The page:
Happy Mother's Day!
How about some warblers to help celebrate?
"Sweet, sweet, sweet, I'm so sweet!" There have been Yellow Warblers here almost every day since 4-22-22, Earth Day! Some years we don't see them at all.
An unusual sighting is this Pine Warbler that was here for several days. It is a rare but regular migrant through the St. Louis area during the last two weeks of April and first few days of May. There is a wintering population in shortleaf pine stands in the southern part of Missouri.
Blackpoll Warblers! Orange legs are diagnostic for the species. Male is in first photo, and the most beautiful female I've ever seen in the second. It's important to see this species in the spring because there are very few records of them in the fall. In fact, we have the third record of a fall sighting for the state.
Chestnut-sided Warblers have been heard calling, "Pleased, pleased, pleased to meet 'ya!"
Blue-winged Warblers! "Bee-buzz!" What a beauty to be blowing raspberries, but that is just what it sounds like.
"Zee-bee-bee-bee bee!" sings the Golden-winged Warbler, the bird of highest conservation concern that we've seen here.
"Zeeee-up!" The diminutive Northern Parula can easily be heard, not always easily seen. It took years to coax them down to the bubbler.
"Weesee, weesee, weesee, weesee, weesee." The Black-and-white Warbler has a repetitive, rhythmic squeaky song.
The brilliant Magnolia Warbler sings, "Weeta-weeta-weetsee". Its tail looks like it's dipped in ink and like no other warbler's.
The Northern Waterthrush loves the still waters of the swampy thicket. It has a loud metallic "chink" call, and sings, "Sweet sweet sweet swee wee wee chew chew chew."
The Black-throated Green Warbler has two songs, "zee-zee-zee-zee-zoozee!" and "zee-zee-zoo-zoo-zee." It's fun to hear all these songs tumbling on top of one another. In May, it is challenging to keep up with all the activity!
Birds will be tumbling in now, in even greater numbers. Here's the forecast: http://birdcast.info/
For all the birds since the last post: Birds beginning 5-28-22
Just warblers, you say? Warblers
Enjoy the miracle of migration!
Migration is now in full swing!
What a big change in the last ten days. Here are just some of the new FOY (first-of-year) birds.
The last Rusty Blackbird was seen on Earth Day, 4-22-22. There are still a few being seen in Forest Park, very late for this overwintering species still to be here.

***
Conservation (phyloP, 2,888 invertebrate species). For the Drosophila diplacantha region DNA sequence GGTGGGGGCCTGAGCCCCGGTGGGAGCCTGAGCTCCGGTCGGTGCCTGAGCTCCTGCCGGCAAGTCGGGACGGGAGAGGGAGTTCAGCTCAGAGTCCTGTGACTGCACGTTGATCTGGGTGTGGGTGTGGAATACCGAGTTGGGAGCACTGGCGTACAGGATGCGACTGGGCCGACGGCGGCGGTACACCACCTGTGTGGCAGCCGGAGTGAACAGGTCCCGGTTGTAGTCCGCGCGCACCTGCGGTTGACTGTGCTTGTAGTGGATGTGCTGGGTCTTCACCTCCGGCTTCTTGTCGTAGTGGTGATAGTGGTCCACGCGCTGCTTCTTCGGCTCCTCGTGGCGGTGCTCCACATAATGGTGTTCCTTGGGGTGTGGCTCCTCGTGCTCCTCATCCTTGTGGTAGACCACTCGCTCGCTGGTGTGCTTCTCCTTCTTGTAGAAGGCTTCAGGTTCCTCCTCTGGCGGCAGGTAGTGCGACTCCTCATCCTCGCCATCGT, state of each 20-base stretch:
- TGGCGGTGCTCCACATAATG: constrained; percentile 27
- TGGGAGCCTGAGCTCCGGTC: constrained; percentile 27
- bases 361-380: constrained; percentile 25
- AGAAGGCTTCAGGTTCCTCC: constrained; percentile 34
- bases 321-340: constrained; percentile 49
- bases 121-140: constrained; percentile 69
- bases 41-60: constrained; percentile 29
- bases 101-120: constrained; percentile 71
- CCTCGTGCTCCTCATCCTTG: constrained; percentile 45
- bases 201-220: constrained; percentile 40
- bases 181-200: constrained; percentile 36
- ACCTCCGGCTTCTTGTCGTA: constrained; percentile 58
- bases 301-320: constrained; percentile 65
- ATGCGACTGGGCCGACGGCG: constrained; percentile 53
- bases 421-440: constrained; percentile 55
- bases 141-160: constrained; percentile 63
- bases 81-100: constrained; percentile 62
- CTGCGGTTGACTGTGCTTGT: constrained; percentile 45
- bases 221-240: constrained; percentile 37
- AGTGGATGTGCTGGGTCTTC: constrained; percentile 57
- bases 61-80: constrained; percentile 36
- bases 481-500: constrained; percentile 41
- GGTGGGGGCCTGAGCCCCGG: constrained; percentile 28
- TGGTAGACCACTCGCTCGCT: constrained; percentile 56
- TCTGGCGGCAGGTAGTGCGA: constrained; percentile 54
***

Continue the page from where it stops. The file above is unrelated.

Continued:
This Blue-headed Vireo splash-bathed on 4-21-22.
Black-throated Green and Orange-crowned Warblers came in on Earth Day. The second Orange-crowned Warbler was sheltering in a Blackhaw, out of gusty winds the following day.
A Yellow Warbler stopped by the bubbler on Earth Day. This species has been seen on three days, more photos will be added soon (if I ever catch up!)
To complement the Yellow Warbler, and Indigo Bunting also came in for species #66 for the year and #45 at the bubbler.
Finally, our first Ruby-throated Hummingbird arrived on Saturday, 4-23-22. This bird was at the Virginia Bluebells even more than the feeder. I saw the first female yesterday, 4-29-22.
Beautiful Northern Parulas came in on Saturday, 4-23-22 as well. The female shows us all what these birds are doing, finding caterpillars on native plants to eat! This is exactly why we do not use pesticides because that would eliminate this essential food for these migrants and for nesting birds. Caterpillars are the primary food fed to baby birds.
Nashville, Tennessee and Blackpoll Warblers, you guessed them! "Parties at the Bubbler" have officially begun!
From the tiny Blue-gray Gnatcatcher and shy Lincoln's Sparrow to the Wild Turkey that stepped out of the woods before scooting back to cover, birds of every size have been coming through. It's spring migration!
Rose-breasted Grosbeaks, Golden-winged Warblers and the Great Crested Flycatchers have been added to the mix.
For the first time ever, we have TWO Red-headed Woodpeckers frequenting the woodland. They both are seen and heard every day now since Monday, 4-25-22. The first photo shows the near adult bird and the next two show an adult. Perhaps they are a pair now. This species is on the Watch List due to habitat loss, so this is a remarkable development. With the leaves filling out on the trees, it may be trickier to see and photograph these birds. Will try to keep you updated.